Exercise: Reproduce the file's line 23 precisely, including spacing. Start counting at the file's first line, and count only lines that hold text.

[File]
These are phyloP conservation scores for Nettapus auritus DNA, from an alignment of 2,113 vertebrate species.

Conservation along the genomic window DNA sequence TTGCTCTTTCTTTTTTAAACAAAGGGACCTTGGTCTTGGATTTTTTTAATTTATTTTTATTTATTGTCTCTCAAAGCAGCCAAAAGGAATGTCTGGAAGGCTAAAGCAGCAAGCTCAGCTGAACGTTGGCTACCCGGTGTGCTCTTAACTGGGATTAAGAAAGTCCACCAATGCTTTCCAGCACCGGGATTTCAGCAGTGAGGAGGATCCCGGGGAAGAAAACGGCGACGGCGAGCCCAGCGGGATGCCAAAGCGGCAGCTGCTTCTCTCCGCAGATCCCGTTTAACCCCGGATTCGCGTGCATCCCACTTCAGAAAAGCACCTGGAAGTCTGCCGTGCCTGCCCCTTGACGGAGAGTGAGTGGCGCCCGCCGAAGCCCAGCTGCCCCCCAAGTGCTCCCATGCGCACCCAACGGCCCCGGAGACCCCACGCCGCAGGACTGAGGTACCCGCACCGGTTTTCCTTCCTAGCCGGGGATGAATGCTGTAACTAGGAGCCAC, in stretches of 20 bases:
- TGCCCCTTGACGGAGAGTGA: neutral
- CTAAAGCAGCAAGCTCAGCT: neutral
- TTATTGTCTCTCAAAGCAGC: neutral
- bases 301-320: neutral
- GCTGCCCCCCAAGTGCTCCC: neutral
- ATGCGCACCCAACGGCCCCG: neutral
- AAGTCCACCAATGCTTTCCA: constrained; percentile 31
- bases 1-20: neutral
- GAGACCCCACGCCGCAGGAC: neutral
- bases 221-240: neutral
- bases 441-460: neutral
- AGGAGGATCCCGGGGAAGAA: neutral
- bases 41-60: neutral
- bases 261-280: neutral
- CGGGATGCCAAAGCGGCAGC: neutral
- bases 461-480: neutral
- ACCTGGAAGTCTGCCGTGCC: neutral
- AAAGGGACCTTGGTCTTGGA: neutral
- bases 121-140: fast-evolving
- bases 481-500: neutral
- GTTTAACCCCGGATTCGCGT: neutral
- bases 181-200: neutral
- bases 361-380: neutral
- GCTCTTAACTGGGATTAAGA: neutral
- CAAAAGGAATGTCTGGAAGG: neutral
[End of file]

- GTTTAACCCCGGATTCGCGT: neutral